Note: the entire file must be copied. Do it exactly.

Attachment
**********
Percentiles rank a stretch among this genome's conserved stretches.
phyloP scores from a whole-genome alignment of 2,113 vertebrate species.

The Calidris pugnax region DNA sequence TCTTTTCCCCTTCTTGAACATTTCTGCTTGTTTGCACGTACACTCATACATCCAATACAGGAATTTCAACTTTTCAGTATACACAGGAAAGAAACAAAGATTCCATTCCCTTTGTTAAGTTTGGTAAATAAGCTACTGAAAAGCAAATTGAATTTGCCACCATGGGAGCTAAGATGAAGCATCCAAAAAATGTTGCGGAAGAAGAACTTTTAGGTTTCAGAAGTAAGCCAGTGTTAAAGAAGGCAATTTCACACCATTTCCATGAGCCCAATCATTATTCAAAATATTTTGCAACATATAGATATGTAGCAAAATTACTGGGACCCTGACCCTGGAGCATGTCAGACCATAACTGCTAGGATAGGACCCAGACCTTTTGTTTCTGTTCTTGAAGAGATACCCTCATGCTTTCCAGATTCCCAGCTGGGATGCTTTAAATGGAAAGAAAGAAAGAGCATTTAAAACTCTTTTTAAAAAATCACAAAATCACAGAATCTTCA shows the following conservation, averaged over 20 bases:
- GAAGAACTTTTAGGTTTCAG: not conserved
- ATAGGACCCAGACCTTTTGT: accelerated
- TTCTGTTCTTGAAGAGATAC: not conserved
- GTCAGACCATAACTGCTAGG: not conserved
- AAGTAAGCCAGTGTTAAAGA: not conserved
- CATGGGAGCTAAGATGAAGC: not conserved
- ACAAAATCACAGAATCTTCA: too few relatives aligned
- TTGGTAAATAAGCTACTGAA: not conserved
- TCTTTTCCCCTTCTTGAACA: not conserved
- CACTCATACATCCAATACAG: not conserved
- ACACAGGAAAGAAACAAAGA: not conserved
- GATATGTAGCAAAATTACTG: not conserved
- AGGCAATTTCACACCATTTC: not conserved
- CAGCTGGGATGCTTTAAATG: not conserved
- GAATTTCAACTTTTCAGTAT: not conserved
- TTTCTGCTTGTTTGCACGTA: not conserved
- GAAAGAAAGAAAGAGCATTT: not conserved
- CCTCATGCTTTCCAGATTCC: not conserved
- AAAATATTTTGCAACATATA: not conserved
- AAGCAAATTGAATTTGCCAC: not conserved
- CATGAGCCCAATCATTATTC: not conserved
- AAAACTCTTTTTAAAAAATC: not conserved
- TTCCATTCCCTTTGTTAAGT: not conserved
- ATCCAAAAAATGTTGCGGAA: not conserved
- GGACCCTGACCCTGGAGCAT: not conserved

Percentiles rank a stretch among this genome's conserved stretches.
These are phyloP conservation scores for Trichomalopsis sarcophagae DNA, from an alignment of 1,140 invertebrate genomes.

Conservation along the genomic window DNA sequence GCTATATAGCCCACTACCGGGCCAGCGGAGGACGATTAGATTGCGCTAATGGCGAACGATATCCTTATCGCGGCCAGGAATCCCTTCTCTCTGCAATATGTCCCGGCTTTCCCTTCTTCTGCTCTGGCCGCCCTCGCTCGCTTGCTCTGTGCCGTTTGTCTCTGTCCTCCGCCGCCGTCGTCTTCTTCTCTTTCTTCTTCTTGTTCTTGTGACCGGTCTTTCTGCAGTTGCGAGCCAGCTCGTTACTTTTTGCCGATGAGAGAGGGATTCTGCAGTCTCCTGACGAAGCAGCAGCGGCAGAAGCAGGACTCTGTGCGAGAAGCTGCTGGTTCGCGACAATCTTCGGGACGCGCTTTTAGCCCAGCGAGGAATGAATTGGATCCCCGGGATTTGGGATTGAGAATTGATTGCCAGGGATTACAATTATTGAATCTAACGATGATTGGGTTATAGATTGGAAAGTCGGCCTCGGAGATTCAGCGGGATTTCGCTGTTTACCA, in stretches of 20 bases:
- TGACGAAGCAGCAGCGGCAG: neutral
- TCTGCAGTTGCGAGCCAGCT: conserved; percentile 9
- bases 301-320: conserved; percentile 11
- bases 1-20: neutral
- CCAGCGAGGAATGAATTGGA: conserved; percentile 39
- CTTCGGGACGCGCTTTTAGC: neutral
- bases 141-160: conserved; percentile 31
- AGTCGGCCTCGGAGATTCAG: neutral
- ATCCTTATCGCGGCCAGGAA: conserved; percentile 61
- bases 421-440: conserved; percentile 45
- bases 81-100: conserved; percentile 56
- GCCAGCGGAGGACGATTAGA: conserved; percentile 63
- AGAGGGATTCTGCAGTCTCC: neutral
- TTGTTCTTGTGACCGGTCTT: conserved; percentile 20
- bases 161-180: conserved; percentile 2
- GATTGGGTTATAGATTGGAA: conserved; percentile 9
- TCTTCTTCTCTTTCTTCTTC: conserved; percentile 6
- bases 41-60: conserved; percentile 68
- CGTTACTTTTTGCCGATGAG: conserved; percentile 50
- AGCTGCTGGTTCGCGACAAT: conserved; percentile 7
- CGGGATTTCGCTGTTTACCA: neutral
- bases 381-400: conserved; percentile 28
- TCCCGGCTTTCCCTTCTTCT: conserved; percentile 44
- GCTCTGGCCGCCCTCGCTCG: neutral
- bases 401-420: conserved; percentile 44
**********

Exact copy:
Percentiles rank a stretch among this genome's conserved stretches.
phyloP scores from a whole-genome alignment of 2,113 vertebrate species.

The Calidris pugnax region DNA sequence TCTTTTCCCCTTCTTGAACATTTCTGCTTGTTTGCACGTACACTCATACATCCAATACAGGAATTTCAACTTTTCAGTATACACAGGAAAGAAACAAAGATTCCATTCCCTTTGTTAAGTTTGGTAAATAAGCTACTGAAAAGCAAATTGAATTTGCCACCATGGGAGCTAAGATGAAGCATCCAAAAAATGTTGCGGAAGAAGAACTTTTAGGTTTCAGAAGTAAGCCAGTGTTAAAGAAGGCAATTTCACACCATTTCCATGAGCCCAATCATTATTCAAAATATTTTGCAACATATAGATATGTAGCAAAATTACTGGGACCCTGACCCTGGAGCATGTCAGACCATAACTGCTAGGATAGGACCCAGACCTTTTGTTTCTGTTCTTGAAGAGATACCCTCATGCTTTCCAGATTCCCAGCTGGGATGCTTTAAATGGAAAGAAAGAAAGAGCATTTAAAACTCTTTTTAAAAAATCACAAAATCACAGAATCTTCA shows the following conservation, averaged over 20 bases:
- GAAGAACTTTTAGGTTTCAG: not conserved
- ATAGGACCCAGACCTTTTGT: accelerated
- TTCTGTTCTTGAAGAGATAC: not conserved
- GTCAGACCATAACTGCTAGG: not conserved
- AAGTAAGCCAGTGTTAAAGA: not conserved
- CATGGGAGCTAAGATGAAGC: not conserved
- ACAAAATCACAGAATCTTCA: too few relatives aligned
- TTGGTAAATAAGCTACTGAA: not conserved
- TCTTTTCCCCTTCTTGAACA: not conserved
- CACTCATACATCCAATACAG: not conserved
- ACACAGGAAAGAAACAAAGA: not conserved
- GATATGTAGCAAAATTACTG: not conserved
- AGGCAATTTCACACCATTTC: not conserved
- CAGCTGGGATGCTTTAAATG: not conserved
- GAATTTCAACTTTTCAGTAT: not conserved
- TTTCTGCTTGTTTGCACGTA: not conserved
- GAAAGAAAGAAAGAGCATTT: not conserved
- CCTCATGCTTTCCAGATTCC: not conserved
- AAAATATTTTGCAACATATA: not conserved
- AAGCAAATTGAATTTGCCAC: not conserved
- CATGAGCCCAATCATTATTC: not conserved
- AAAACTCTTTTTAAAAAATC: not conserved
- TTCCATTCCCTTTGTTAAGT: not conserved
- ATCCAAAAAATGTTGCGGAA: not conserved
- GGACCCTGACCCTGGAGCAT: not conserved

Percentiles rank a stretch among this genome's conserved stretches.
These are phyloP conservation scores for Trichomalopsis sarcophagae DNA, from an alignment of 1,140 invertebrate genomes.

Conservation along the genomic window DNA sequence GCTATATAGCCCACTACCGGGCCAGCGGAGGACGATTAGATTGCGCTAATGGCGAACGATATCCTTATCGCGGCCAGGAATCCCTTCTCTCTGCAATATGTCCCGGCTTTCCCTTCTTCTGCTCTGGCCGCCCTCGCTCGCTTGCTCTGTGCCGTTTGTCTCTGTCCTCCGCCGCCGTCGTCTTCTTCTCTTTCTTCTTCTTGTTCTTGTGACCGGTCTTTCTGCAGTTGCGAGCCAGCTCGTTACTTTTTGCCGATGAGAGAGGGATTCTGCAGTCTCCTGACGAAGCAGCAGCGGCAGAAGCAGGACTCTGTGCGAGAAGCTGCTGGTTCGCGACAATCTTCGGGACGCGCTTTTAGCCCAGCGAGGAATGAATTGGATCCCCGGGATTTGGGATTGAGAATTGATTGCCAGGGATTACAATTATTGAATCTAACGATGATTGGGTTATAGATTGGAAAGTCGGCCTCGGAGATTCAGCGGGATTTCGCTGTTTACCA, in stretches of 20 bases:
- TGACGAAGCAGCAGCGGCAG: neutral
- TCTGCAGTTGCGAGCCAGCT: conserved; percentile 9
- bases 301-320: conserved; percentile 11
- bases 1-20: neutral
- CCAGCGAGGAATGAATTGGA: conserved; percentile 39
- CTTCGGGACGCGCTTTTAGC: neutral
- bases 141-160: conserved; percentile 31
- AGTCGGCCTCGGAGATTCAG: neutral
- ATCCTTATCGCGGCCAGGAA: conserved; percentile 61
- bases 421-440: conserved; percentile 45
- bases 81-100: conserved; percentile 56
- GCCAGCGGAGGACGATTAGA: conserved; percentile 63
- AGAGGGATTCTGCAGTCTCC: neutral
- TTGTTCTTGTGACCGGTCTT: conserved; percentile 20
- bases 161-180: conserved; percentile 2
- GATTGGGTTATAGATTGGAA: conserved; percentile 9
- TCTTCTTCTCTTTCTTCTTC: conserved; percentile 6
- bases 41-60: conserved; percentile 68
- CGTTACTTTTTGCCGATGAG: conserved; percentile 50
- AGCTGCTGGTTCGCGACAAT: conserved; percentile 7
- CGGGATTTCGCTGTTTACCA: neutral
- bases 381-400: conserved; percentile 28
- TCCCGGCTTTCCCTTCTTCT: conserved; percentile 44
- GCTCTGGCCGCCCTCGCTCG: neutral
- bases 401-420: conserved; percentile 44